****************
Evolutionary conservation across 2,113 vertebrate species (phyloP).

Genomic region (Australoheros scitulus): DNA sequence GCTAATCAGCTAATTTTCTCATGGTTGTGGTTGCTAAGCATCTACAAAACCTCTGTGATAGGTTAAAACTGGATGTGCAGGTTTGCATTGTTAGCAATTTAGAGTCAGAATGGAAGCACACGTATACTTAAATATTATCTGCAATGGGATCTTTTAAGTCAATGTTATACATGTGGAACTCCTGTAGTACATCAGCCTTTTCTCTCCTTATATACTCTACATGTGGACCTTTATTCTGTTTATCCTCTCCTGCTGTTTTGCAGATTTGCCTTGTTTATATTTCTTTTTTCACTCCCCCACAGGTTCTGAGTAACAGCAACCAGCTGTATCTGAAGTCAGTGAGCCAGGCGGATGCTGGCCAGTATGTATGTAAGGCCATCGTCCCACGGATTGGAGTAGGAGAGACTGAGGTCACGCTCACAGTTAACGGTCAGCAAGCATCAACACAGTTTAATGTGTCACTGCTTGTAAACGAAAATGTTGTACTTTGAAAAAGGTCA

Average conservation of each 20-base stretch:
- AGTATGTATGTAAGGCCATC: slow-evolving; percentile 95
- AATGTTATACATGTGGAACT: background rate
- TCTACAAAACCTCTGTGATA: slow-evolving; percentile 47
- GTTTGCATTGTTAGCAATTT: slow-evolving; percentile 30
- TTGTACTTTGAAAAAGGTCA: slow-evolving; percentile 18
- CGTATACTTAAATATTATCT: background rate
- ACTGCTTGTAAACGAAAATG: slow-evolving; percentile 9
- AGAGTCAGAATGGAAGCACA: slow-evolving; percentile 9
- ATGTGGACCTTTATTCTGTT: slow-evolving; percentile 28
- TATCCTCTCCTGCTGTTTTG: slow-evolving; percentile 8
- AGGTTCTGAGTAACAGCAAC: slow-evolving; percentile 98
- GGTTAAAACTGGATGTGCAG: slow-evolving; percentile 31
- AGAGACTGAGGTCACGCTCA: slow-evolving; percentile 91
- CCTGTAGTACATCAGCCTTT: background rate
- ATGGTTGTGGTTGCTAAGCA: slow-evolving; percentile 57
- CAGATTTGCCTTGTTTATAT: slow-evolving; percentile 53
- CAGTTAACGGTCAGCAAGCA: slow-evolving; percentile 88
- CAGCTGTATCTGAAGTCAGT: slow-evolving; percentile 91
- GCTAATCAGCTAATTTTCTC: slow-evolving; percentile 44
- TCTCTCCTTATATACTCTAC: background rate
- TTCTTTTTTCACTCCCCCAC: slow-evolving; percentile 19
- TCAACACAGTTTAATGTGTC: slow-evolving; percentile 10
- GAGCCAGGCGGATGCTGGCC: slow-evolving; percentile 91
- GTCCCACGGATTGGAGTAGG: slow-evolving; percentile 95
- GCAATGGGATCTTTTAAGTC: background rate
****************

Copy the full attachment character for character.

Evolutionary conservation across 2,113 vertebrate species (phyloP).

Genomic region (Australoheros scitulus): DNA sequence GCTAATCAGCTAATTTTCTCATGGTTGTGGTTGCTAAGCATCTACAAAACCTCTGTGATAGGTTAAAACTGGATGTGCAGGTTTGCATTGTTAGCAATTTAGAGTCAGAATGGAAGCACACGTATACTTAAATATTATCTGCAATGGGATCTTTTAAGTCAATGTTATACATGTGGAACTCCTGTAGTACATCAGCCTTTTCTCTCCTTATATACTCTACATGTGGACCTTTATTCTGTTTATCCTCTCCTGCTGTTTTGCAGATTTGCCTTGTTTATATTTCTTTTTTCACTCCCCCACAGGTTCTGAGTAACAGCAACCAGCTGTATCTGAAGTCAGTGAGCCAGGCGGATGCTGGCCAGTATGTATGTAAGGCCATCGTCCCACGGATTGGAGTAGGAGAGACTGAGGTCACGCTCACAGTTAACGGTCAGCAAGCATCAACACAGTTTAATGTGTCACTGCTTGTAAACGAAAATGTTGTACTTTGAAAAAGGTCA

Average conservation of each 20-base stretch:
- AGTATGTATGTAAGGCCATC: slow-evolving; percentile 95
- AATGTTATACATGTGGAACT: background rate
- TCTACAAAACCTCTGTGATA: slow-evolving; percentile 47
- GTTTGCATTGTTAGCAATTT: slow-evolving; percentile 30
- TTGTACTTTGAAAAAGGTCA: slow-evolving; percentile 18
- CGTATACTTAAATATTATCT: background rate
- ACTGCTTGTAAACGAAAATG: slow-evolving; percentile 9
- AGAGTCAGAATGGAAGCACA: slow-evolving; percentile 9
- ATGTGGACCTTTATTCTGTT: slow-evolving; percentile 28
- TATCCTCTCCTGCTGTTTTG: slow-evolving; percentile 8
- AGGTTCTGAGTAACAGCAAC: slow-evolving; percentile 98
- GGTTAAAACTGGATGTGCAG: slow-evolving; percentile 31
- AGAGACTGAGGTCACGCTCA: slow-evolving; percentile 91
- CCTGTAGTACATCAGCCTTT: background rate
- ATGGTTGTGGTTGCTAAGCA: slow-evolving; percentile 57
- CAGATTTGCCTTGTTTATAT: slow-evolving; percentile 53
- CAGTTAACGGTCAGCAAGCA: slow-evolving; percentile 88
- CAGCTGTATCTGAAGTCAGT: slow-evolving; percentile 91
- GCTAATCAGCTAATTTTCTC: slow-evolving; percentile 44
- TCTCTCCTTATATACTCTAC: background rate
- TTCTTTTTTCACTCCCCCAC: slow-evolving; percentile 19
- TCAACACAGTTTAATGTGTC: slow-evolving; percentile 10
- GAGCCAGGCGGATGCTGGCC: slow-evolving; percentile 91
- GTCCCACGGATTGGAGTAGG: slow-evolving; percentile 95
- GCAATGGGATCTTTTAAGTC: background rate